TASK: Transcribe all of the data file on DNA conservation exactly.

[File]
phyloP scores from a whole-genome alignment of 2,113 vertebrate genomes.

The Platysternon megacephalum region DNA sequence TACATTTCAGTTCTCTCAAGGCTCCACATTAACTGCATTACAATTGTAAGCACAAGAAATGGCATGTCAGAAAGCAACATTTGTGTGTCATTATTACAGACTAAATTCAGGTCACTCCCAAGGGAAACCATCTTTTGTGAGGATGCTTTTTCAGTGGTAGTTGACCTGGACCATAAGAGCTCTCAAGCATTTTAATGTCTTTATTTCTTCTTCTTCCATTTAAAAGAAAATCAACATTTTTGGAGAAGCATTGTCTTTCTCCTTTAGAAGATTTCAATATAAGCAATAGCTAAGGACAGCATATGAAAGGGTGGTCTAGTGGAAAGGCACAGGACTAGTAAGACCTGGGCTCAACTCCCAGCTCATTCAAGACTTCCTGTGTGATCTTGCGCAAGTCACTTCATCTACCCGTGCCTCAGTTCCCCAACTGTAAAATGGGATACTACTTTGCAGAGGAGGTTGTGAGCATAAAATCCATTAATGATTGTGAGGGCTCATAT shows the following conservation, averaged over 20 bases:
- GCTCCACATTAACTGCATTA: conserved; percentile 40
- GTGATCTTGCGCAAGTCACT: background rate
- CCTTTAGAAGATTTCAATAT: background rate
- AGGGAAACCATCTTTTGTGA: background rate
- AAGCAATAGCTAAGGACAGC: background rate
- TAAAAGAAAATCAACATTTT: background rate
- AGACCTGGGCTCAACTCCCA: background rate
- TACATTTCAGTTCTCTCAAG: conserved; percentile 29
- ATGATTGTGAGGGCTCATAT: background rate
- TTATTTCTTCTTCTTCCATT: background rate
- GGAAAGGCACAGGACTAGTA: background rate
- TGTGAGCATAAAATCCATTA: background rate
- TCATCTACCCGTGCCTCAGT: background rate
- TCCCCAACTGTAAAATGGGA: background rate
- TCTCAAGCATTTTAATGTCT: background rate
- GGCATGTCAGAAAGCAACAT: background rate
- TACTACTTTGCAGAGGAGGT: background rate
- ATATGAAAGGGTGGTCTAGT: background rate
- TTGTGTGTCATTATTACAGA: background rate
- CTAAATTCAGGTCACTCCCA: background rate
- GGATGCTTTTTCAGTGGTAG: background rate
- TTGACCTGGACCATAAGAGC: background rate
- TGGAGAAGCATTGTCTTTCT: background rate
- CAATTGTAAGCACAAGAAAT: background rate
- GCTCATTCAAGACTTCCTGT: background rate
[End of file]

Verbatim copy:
phyloP scores from a whole-genome alignment of 2,113 vertebrate genomes.

The Platysternon megacephalum region DNA sequence TACATTTCAGTTCTCTCAAGGCTCCACATTAACTGCATTACAATTGTAAGCACAAGAAATGGCATGTCAGAAAGCAACATTTGTGTGTCATTATTACAGACTAAATTCAGGTCACTCCCAAGGGAAACCATCTTTTGTGAGGATGCTTTTTCAGTGGTAGTTGACCTGGACCATAAGAGCTCTCAAGCATTTTAATGTCTTTATTTCTTCTTCTTCCATTTAAAAGAAAATCAACATTTTTGGAGAAGCATTGTCTTTCTCCTTTAGAAGATTTCAATATAAGCAATAGCTAAGGACAGCATATGAAAGGGTGGTCTAGTGGAAAGGCACAGGACTAGTAAGACCTGGGCTCAACTCCCAGCTCATTCAAGACTTCCTGTGTGATCTTGCGCAAGTCACTTCATCTACCCGTGCCTCAGTTCCCCAACTGTAAAATGGGATACTACTTTGCAGAGGAGGTTGTGAGCATAAAATCCATTAATGATTGTGAGGGCTCATAT shows the following conservation, averaged over 20 bases:
- GCTCCACATTAACTGCATTA: conserved; percentile 40
- GTGATCTTGCGCAAGTCACT: background rate
- CCTTTAGAAGATTTCAATAT: background rate
- AGGGAAACCATCTTTTGTGA: background rate
- AAGCAATAGCTAAGGACAGC: background rate
- TAAAAGAAAATCAACATTTT: background rate
- AGACCTGGGCTCAACTCCCA: background rate
- TACATTTCAGTTCTCTCAAG: conserved; percentile 29
- ATGATTGTGAGGGCTCATAT: background rate
- TTATTTCTTCTTCTTCCATT: background rate
- GGAAAGGCACAGGACTAGTA: background rate
- TGTGAGCATAAAATCCATTA: background rate
- TCATCTACCCGTGCCTCAGT: background rate
- TCCCCAACTGTAAAATGGGA: background rate
- TCTCAAGCATTTTAATGTCT: background rate
- GGCATGTCAGAAAGCAACAT: background rate
- TACTACTTTGCAGAGGAGGT: background rate
- ATATGAAAGGGTGGTCTAGT: background rate
- TTGTGTGTCATTATTACAGA: background rate
- CTAAATTCAGGTCACTCCCA: background rate
- GGATGCTTTTTCAGTGGTAG: background rate
- TTGACCTGGACCATAAGAGC: background rate
- TGGAGAAGCATTGTCTTTCT: background rate
- CAATTGTAAGCACAAGAAAT: background rate
- GCTCATTCAAGACTTCCTGT: background rate